Overcoming Is An Action Word Series ...Forgiving

In October, we will take a look at a few action words that can help us overcome.  It is my hope that you will put these words into action in your life to walk into your healing process, pursue your dreams, and know that you when you do, you are more than a conqueror, I decree you to be an OVERCOMER.

Unforgiveness can have a debilitating hold over one's life. It can be physically and mentally exhausting to harbor unforgiveness. Physical impairments like sleep deprivation, aches and pains, and heart health can stem from unforgiveness. Depression and anxiety are a few mental afflictions that can have its root cause in unforgiveness. Releasing the anger, resentment, and stress of being bound to a series of traumatic events, decisions, or choices is forgiveness and is like medicine for the soul.

I believe many of us understand that forgiveness is not easy. It certainly wasn't easy for me to forgive the man I was married to for nine years. It can be difficult to forgive a person you believe doesn't deserve forgiveness. It can also feel like you have given someone a pass for the hurtful things and emotional despair caused as if you are saying, "the person who wronged me does not have to be accountable for his or her actions." I certainly felt like my ex-husband did not deserve forgiveness, and I planned to make him accountable for everything, the hurt, the lies, the lack of support, and the abandonment. I wasn't ready to forgive. It was some of the most mentally exhaustive experiences in my life. There were so many days I cried, wondering why did he leave us, what happened? From that day to this one, I do not know what the answer is to either of those questions. But through my healing journey, I learned to forgive, let it go, and move on. I believed that there was so much more to me and that I would not let myself curl up into a ball and die. I chose to live. I chose to forgive.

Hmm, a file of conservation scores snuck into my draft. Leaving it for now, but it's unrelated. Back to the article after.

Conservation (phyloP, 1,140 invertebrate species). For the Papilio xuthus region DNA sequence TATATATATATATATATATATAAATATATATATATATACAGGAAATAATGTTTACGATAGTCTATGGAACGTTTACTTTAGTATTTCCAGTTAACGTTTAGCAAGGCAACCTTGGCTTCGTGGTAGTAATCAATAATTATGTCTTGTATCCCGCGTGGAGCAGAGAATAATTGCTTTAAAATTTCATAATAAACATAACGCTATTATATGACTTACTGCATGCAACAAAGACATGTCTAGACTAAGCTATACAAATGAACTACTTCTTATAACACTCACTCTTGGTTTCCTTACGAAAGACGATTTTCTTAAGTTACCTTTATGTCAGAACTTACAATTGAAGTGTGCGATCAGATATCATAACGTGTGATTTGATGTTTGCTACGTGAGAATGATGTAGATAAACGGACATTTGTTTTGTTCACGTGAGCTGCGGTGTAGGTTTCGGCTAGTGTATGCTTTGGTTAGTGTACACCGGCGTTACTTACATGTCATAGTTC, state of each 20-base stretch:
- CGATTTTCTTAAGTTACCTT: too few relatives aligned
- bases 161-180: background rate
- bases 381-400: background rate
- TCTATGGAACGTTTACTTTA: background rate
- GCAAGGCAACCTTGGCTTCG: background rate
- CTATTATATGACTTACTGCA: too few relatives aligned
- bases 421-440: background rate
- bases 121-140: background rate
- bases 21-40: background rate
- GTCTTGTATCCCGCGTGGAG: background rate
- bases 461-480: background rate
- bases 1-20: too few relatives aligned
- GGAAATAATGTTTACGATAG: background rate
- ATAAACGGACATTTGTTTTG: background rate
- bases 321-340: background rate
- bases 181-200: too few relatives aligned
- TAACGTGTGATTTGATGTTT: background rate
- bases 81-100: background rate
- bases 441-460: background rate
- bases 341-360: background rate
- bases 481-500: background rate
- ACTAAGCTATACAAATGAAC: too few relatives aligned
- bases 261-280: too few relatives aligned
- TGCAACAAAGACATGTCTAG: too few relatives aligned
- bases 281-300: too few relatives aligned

Forgiveness does not release an offender for his or her behavior or actions. Forgiveness empowers you to move forward. Whether a person has asked for forgiveness or not, you allow yourself to let it go when you choose to forgive. No longer bound by deflecting from questions like "Why did he/she do this to me?" or "Why did I let this happen to me?", instead becoming a reflection of strength. You face those questions head-on, and you accept the fact that you may never get the answers. Furthermore, you realized that you did not deserve the awful things that happened to you, or the wrong choices you made do not dictate your future. You come to terms with or without the person who has offended you and can move past your bad decisions. You are ready to overcome.

"Forgive and Forget". This cliche probably makes your skin boil just reading it. Try to look at it this way, "Forgive and Move on". You may never forget the pain you experienced, but you can move past it. Counseling, support groups, time, all, or a combination thereof may help. I implore you not to remain stuck in the memory of a painful experience. You don't have to minimize your trauma. It is real, very real. If you don't acknowledge the emotions caused by hurtful events, you can end up bitter and dejected, which could manifest as unhealthy choices. Instead, walk into the freedom of forgiveness, beyond the hurt, and take back your peace.

It's a choice. I made a conscious choice to forgive my husband and anyone who offends me. I know that this is not easy. And while it may be challenging, it is not impossible. Start by acknowledging your anger. You don't want to explode or implode because of the amount of anger you have toward someone or a situation. If you are unable to express your anger to the person who offended you, write about it in a journal or talk to a therapist. Be careful when talking to family and friends that can't be objective about your situation; this could make things worse. Try to always speak to someone who can be objective.